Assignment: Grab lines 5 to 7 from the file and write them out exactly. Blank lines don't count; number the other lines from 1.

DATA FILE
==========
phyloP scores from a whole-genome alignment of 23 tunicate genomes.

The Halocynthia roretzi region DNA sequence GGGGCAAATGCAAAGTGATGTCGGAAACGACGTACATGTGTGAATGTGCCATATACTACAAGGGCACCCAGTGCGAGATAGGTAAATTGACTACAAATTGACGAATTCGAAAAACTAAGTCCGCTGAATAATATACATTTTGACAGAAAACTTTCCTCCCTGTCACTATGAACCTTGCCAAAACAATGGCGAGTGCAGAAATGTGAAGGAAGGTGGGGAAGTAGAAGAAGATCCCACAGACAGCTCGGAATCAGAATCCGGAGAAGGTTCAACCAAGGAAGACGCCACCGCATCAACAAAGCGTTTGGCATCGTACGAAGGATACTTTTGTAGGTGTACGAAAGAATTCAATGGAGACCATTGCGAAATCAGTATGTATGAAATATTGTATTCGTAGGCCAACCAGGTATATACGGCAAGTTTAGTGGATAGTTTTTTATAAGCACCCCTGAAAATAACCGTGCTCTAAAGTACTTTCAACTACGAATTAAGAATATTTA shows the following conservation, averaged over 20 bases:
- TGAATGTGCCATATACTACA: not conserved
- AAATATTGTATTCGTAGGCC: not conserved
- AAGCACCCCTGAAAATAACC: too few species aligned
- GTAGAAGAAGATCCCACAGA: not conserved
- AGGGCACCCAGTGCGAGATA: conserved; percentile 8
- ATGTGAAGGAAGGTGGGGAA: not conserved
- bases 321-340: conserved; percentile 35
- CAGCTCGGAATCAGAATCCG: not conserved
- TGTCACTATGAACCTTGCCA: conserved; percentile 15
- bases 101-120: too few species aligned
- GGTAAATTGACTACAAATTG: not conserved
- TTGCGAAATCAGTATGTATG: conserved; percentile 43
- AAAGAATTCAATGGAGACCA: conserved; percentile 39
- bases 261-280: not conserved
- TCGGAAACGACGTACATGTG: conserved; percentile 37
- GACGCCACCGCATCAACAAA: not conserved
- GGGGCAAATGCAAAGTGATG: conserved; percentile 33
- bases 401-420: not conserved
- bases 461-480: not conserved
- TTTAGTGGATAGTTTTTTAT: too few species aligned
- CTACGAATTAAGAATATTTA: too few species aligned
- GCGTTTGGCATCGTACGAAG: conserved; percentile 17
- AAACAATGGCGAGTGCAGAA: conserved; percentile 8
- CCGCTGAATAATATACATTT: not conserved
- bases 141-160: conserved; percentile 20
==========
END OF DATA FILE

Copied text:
- AAGCACCCCTGAAAATAACC: too few species aligned
- GTAGAAGAAGATCCCACAGA: not conserved
- AGGGCACCCAGTGCGAGATA: conserved; percentile 8